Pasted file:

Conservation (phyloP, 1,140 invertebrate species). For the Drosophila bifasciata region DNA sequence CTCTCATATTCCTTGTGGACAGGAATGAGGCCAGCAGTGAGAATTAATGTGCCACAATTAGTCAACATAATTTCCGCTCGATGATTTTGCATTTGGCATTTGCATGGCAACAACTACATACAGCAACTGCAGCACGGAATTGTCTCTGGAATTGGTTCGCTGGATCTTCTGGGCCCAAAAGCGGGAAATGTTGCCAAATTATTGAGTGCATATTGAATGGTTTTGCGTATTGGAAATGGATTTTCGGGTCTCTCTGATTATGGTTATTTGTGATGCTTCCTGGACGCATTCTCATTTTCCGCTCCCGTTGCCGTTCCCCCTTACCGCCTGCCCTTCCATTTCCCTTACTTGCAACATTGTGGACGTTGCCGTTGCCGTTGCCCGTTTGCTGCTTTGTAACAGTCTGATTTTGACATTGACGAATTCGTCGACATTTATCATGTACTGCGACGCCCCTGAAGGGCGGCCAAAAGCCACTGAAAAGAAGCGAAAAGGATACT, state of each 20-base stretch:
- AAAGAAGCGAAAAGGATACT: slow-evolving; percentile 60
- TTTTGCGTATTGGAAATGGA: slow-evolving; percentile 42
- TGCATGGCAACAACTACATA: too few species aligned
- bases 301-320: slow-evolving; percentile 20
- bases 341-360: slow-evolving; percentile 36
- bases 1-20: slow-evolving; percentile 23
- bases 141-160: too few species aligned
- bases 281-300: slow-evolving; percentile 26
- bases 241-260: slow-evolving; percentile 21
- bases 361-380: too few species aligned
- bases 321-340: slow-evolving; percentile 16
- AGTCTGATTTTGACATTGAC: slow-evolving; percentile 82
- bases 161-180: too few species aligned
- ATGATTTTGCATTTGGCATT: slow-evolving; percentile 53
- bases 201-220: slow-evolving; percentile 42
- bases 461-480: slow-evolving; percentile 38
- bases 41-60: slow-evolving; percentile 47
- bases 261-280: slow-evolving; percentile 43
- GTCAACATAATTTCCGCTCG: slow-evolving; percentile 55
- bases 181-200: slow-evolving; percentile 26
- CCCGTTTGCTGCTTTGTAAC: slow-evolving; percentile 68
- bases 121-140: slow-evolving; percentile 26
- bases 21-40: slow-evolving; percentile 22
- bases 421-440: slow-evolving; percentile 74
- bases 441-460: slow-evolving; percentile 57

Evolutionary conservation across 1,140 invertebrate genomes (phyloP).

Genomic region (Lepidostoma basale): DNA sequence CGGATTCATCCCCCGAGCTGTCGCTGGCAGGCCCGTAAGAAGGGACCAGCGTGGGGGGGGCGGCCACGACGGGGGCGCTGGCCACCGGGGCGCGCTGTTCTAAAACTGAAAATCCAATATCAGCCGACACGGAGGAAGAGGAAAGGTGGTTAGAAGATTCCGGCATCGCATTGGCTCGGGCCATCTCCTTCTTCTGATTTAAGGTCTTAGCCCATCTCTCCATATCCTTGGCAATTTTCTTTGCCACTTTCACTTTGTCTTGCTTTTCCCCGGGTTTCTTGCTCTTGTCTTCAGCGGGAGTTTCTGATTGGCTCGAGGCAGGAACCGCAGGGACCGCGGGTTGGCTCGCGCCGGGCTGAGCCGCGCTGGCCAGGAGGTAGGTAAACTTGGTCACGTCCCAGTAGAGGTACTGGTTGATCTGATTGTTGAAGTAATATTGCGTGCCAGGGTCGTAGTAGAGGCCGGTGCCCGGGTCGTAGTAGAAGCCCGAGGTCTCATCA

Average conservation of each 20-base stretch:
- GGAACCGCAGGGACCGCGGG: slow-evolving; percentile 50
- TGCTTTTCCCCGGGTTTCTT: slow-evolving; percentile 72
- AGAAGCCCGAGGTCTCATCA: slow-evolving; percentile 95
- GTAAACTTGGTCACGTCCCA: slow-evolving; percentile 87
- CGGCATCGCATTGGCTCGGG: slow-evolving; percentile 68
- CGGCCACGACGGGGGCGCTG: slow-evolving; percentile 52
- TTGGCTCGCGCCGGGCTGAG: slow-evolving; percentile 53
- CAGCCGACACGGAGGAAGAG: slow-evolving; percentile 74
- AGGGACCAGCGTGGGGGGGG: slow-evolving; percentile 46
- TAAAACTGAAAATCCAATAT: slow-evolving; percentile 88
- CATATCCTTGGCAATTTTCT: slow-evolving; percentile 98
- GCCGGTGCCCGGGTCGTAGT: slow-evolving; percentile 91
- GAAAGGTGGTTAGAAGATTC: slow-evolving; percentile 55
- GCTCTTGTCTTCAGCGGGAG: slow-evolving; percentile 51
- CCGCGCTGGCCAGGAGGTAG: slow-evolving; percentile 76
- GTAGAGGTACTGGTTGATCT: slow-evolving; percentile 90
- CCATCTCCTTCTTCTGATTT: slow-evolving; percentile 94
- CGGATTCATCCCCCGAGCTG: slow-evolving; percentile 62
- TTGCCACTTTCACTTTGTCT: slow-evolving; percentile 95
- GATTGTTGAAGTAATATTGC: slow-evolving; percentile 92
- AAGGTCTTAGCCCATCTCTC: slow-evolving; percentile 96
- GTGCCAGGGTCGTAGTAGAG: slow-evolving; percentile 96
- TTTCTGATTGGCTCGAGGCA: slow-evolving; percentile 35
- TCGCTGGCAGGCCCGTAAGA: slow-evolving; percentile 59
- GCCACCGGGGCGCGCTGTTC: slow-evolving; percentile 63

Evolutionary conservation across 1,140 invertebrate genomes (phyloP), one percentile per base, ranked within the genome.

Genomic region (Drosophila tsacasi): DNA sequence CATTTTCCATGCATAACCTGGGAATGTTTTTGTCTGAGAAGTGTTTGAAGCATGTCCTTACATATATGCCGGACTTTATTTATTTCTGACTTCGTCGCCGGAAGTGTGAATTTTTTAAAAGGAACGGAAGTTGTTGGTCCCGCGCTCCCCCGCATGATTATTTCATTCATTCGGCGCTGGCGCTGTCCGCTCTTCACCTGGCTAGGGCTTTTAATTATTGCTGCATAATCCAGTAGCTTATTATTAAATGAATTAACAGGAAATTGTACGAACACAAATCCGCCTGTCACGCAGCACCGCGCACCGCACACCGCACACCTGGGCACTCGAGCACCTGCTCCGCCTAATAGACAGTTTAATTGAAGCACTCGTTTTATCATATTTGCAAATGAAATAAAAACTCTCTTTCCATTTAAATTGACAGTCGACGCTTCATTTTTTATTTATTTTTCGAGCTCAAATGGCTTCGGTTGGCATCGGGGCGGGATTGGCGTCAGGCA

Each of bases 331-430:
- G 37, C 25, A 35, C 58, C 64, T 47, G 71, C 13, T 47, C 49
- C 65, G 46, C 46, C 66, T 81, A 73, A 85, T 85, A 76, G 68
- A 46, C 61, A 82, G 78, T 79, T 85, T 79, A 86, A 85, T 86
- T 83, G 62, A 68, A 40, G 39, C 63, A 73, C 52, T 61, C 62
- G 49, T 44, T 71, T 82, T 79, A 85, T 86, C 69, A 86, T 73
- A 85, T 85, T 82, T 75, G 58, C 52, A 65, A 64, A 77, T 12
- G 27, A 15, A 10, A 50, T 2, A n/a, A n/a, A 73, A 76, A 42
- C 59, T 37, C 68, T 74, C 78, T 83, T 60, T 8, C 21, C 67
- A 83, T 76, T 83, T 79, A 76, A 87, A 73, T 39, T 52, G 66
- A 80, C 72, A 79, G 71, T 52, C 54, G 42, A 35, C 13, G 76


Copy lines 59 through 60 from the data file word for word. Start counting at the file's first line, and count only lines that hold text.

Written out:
- C 65, G 46, C 46, C 66, T 81, A 73, A 85, T 85, A 76, G 68
- A 46, C 61, A 82, G 78, T 79, T 85, T 79, A 86, A 85, T 86